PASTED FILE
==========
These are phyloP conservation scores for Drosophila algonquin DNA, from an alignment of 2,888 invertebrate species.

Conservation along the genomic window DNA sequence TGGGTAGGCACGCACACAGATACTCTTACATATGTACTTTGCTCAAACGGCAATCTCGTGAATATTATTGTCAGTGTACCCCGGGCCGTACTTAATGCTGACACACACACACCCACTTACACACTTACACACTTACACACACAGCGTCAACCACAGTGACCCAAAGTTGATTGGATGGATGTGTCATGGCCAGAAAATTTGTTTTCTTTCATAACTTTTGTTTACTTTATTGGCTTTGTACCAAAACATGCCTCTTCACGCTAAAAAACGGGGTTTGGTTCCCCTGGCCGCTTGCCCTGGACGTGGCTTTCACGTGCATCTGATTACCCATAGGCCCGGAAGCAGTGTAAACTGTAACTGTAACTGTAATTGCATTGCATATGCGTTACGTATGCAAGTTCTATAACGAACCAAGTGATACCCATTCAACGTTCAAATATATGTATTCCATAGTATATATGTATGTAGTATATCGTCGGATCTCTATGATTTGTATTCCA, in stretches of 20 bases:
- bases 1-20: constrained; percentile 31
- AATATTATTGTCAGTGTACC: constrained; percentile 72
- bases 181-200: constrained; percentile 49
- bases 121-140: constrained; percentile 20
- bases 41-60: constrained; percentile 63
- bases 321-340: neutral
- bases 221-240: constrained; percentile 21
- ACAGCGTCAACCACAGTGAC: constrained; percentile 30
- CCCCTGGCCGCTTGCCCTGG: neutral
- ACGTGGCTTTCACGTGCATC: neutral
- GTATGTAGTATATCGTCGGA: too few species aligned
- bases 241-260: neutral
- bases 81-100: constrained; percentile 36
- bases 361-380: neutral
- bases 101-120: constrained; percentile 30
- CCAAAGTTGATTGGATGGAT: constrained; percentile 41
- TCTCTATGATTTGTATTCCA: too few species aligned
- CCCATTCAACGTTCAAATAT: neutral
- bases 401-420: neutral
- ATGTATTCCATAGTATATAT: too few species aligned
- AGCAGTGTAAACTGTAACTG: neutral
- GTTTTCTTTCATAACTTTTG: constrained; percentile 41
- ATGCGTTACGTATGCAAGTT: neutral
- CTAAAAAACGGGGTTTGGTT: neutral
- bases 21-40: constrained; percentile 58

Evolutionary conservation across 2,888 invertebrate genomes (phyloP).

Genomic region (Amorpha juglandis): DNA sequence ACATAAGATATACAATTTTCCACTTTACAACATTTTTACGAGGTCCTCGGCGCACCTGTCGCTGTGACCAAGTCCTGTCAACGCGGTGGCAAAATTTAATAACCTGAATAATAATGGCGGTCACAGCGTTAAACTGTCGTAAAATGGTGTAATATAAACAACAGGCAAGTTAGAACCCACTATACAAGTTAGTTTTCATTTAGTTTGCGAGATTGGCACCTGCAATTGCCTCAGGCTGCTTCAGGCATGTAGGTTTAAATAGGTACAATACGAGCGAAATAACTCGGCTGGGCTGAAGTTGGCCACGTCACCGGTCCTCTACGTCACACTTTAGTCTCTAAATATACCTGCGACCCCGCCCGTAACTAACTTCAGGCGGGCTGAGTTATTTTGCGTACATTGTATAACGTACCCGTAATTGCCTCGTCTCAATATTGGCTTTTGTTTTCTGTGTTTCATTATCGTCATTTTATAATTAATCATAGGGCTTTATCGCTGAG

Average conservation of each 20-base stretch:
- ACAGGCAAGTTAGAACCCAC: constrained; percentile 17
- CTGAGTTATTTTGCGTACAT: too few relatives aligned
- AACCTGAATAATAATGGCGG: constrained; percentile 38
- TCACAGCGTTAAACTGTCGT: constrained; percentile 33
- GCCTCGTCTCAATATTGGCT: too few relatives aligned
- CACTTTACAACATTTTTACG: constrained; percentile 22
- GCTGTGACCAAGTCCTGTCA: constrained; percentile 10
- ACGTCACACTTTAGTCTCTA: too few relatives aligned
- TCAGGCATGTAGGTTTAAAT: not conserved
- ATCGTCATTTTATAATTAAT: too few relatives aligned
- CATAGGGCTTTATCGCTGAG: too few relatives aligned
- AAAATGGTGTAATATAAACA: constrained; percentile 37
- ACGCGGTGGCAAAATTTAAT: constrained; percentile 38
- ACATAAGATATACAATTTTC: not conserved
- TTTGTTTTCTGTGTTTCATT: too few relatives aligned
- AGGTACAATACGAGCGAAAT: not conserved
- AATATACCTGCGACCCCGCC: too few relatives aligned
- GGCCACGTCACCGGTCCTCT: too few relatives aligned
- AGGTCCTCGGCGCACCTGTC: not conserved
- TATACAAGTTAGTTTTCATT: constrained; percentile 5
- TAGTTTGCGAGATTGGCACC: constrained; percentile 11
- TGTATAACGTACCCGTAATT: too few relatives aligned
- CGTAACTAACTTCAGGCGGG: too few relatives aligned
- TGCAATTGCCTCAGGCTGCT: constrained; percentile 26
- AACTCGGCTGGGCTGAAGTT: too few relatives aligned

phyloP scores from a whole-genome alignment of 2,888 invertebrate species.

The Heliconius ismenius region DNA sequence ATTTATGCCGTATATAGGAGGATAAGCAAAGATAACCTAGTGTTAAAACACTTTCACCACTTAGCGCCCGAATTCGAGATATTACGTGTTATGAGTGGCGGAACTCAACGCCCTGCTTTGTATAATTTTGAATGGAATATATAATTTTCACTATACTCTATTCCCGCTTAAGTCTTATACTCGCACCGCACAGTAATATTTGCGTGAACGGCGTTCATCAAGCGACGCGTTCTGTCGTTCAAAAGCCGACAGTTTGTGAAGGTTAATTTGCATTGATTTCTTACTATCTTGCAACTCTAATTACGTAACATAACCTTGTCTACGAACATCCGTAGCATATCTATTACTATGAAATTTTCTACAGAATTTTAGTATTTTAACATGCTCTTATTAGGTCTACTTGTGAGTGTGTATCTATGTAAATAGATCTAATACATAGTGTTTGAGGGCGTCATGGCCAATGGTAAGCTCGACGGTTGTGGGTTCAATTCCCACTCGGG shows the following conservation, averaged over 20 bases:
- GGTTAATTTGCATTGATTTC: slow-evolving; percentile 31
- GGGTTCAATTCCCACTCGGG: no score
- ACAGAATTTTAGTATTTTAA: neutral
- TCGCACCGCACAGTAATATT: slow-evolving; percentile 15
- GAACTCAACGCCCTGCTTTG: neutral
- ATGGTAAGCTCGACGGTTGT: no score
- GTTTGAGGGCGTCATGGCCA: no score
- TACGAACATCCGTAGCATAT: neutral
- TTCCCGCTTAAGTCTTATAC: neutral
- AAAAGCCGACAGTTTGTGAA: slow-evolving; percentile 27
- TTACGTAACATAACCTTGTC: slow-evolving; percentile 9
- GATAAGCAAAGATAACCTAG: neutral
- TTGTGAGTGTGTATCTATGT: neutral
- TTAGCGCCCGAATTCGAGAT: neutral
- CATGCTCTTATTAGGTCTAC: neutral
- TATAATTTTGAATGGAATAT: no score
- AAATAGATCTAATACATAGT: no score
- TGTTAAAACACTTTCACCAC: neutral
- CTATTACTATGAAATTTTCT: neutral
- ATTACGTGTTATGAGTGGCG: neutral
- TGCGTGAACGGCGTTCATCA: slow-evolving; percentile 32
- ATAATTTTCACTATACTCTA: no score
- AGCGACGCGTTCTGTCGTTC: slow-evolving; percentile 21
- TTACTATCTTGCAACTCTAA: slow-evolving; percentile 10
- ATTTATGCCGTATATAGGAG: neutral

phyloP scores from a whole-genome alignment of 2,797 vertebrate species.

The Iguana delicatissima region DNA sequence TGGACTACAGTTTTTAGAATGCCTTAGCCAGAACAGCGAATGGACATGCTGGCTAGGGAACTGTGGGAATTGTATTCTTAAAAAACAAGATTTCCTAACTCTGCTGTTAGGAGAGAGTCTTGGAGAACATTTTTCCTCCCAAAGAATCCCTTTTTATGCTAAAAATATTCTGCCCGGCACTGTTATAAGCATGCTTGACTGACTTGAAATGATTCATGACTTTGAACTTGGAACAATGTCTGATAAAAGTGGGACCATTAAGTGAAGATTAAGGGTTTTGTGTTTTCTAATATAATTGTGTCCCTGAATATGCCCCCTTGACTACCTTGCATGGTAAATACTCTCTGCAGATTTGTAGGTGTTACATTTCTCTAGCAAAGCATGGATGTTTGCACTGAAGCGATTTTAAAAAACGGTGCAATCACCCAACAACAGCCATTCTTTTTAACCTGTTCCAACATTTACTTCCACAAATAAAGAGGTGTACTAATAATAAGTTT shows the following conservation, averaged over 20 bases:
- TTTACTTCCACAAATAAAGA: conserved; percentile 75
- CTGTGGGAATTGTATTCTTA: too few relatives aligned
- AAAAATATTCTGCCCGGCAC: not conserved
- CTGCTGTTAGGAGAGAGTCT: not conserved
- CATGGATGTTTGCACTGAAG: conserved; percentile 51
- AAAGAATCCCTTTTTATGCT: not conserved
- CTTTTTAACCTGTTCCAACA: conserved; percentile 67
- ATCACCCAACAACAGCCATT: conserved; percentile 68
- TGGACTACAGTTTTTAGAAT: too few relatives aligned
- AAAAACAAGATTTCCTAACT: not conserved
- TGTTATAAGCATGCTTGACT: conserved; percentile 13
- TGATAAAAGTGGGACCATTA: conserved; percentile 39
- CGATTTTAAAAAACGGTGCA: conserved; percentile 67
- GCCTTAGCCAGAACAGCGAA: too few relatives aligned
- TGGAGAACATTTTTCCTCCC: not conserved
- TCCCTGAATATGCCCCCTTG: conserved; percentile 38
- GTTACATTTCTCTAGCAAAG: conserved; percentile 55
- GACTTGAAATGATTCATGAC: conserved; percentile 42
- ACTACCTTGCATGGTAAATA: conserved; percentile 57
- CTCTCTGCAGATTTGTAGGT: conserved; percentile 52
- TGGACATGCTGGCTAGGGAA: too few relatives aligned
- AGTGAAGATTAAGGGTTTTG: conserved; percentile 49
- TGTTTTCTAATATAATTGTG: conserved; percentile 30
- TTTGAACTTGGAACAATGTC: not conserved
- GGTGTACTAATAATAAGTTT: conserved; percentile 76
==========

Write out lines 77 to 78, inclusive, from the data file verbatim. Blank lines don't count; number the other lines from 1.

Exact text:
- ATTACGTGTTATGAGTGGCG: neutral
- TGCGTGAACGGCGTTCATCA: slow-evolving; percentile 32